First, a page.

• Ben Neely

The right whale to save

Today, we release the genome of one of the most endangered whale species, the North Atlantic right whale Eubalaena glacialis.


The North Atlantic right whale is a large baleen whale historically found near the coast of the western and eastern North Atlantic [1]. They can reach roughly 52 feet (16 m) long and 70 tons (60,000 kg), and may still be seen from the Labrador Sea to the coast of South Carolina, Georgia and Florida [2]. They are readily distinguished from other cetaceans by the absence of a dorsal fin on their broad back.


Their name is derived from being the "right" whale for whalers to easily harvest. Hundreds of years of whaling along with continued human interaction has reduced the population to less than 400 whales, making the North Atlantic right whale one of the world’s most endangered large whale species. It is one of four marine mammals in NOAA's Species in the Spotlight, with more information here and here. We hope that this genome can help ongoing research efforts and highlight the plight of this species.


This is the second baleen whale (Mysticeti) genome in the DNA Zoo collection after the Bryde’s whale Balaenoptera edeni. See below the whole-genome alignment plots to see how karyotypes of the two species (2n=44 for the Bryde’s whale and 2n=42 for the NA right whale) relate to each other. Both genome were generated following the $1K strategy described in (Dudchenko et al., 2018).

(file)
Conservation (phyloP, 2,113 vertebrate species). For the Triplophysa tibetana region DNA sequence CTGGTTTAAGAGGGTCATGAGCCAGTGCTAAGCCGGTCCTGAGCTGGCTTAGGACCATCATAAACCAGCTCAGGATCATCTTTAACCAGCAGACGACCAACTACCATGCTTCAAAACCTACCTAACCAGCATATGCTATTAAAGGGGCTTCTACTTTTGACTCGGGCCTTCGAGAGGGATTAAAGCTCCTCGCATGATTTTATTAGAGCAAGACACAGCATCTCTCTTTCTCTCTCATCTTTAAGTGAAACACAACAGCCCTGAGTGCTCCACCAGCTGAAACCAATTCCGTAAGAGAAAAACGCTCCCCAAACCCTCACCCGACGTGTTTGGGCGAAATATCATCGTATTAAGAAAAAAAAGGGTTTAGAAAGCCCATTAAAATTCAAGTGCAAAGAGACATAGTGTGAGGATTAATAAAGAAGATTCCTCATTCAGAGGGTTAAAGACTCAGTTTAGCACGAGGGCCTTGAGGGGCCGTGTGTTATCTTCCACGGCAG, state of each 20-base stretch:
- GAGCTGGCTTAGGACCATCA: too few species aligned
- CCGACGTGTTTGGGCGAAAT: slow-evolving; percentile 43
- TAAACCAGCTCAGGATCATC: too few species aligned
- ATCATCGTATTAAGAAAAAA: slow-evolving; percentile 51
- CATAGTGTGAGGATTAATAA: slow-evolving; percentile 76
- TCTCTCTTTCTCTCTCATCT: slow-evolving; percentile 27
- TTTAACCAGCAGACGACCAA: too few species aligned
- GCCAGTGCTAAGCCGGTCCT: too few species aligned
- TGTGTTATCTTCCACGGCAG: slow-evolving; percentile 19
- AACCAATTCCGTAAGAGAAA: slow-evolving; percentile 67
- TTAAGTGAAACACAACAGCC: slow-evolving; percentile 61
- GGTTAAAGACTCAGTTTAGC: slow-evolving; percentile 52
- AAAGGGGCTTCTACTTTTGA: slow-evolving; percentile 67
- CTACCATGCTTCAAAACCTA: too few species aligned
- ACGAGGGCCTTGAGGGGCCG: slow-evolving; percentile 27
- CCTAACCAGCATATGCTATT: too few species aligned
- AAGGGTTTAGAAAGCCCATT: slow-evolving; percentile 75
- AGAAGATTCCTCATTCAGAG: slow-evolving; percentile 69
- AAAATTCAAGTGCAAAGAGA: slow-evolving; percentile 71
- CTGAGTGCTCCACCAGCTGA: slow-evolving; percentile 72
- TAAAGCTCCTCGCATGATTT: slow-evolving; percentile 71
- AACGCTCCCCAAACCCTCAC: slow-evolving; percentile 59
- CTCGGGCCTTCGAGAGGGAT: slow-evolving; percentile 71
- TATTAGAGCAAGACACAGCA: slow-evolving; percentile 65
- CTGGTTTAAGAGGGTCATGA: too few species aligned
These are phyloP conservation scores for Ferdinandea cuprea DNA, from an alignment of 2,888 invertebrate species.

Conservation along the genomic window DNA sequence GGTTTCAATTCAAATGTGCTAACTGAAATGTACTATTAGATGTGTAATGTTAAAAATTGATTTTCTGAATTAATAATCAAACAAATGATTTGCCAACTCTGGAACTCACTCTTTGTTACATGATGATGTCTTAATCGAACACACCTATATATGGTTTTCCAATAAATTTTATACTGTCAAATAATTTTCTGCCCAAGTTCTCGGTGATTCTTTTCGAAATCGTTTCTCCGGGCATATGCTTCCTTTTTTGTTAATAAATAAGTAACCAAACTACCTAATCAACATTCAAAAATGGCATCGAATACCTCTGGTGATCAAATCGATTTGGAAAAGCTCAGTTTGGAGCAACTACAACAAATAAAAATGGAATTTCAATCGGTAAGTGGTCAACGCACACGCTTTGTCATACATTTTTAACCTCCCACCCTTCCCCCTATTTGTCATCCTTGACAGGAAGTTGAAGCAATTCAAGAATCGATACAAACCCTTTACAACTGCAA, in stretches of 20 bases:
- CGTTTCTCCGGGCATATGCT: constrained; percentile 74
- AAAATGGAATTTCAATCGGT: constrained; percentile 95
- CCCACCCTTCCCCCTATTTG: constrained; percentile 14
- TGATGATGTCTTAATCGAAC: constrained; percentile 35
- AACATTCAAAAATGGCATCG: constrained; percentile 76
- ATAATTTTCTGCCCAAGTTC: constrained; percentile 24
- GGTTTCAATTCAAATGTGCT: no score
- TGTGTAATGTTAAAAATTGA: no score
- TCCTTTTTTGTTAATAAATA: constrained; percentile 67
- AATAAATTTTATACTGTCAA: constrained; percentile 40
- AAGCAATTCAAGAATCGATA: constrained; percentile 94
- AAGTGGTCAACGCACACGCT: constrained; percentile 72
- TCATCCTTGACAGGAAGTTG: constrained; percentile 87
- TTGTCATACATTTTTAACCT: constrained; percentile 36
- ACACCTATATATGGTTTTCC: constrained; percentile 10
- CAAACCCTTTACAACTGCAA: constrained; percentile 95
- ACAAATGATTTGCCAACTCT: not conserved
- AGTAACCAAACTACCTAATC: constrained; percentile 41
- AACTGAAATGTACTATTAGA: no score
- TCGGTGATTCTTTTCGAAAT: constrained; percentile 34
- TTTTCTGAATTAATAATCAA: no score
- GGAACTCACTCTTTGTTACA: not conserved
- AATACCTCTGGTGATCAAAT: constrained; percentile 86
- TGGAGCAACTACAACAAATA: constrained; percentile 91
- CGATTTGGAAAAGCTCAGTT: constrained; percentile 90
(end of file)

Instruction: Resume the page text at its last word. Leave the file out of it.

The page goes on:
Whole-genome alignment plots between the genome assemblies of the North Atlantic right whale (Eubalaena_glacialis_HiC) and the Bryde’s whale (Balaenoptera_edeni_HiC). The genomes are highly syntenic with chromosome #20 in the right whale corresponding to two separate chromosomes in the Bryde’s whale (#18 and #16).

This work was performed under Marine Mammal Health and Stranding Response Program (MMHSRP) Permit No. 18786-03 issued by the National Marine Fisheries Service (NMFS) under the authority of the Marine Mammal Protection Act (MMPA) and Endangered Species Act (ESA). The specimen used in this study was collected by NOAA (T. Rowles and B. Bonde) from Amelia Island, Florida, USA. The specimen was provided by the National Marine Mammal Tissue Bank, which is maintained by the National Institute of Standards and Technology (NIST) in the NIST Biorepository, which is operated under the direction of NMFS with the collaboration of USGS, USFWS, MMS, and NIST through the Marine Mammal Health and Stranding Response Program.

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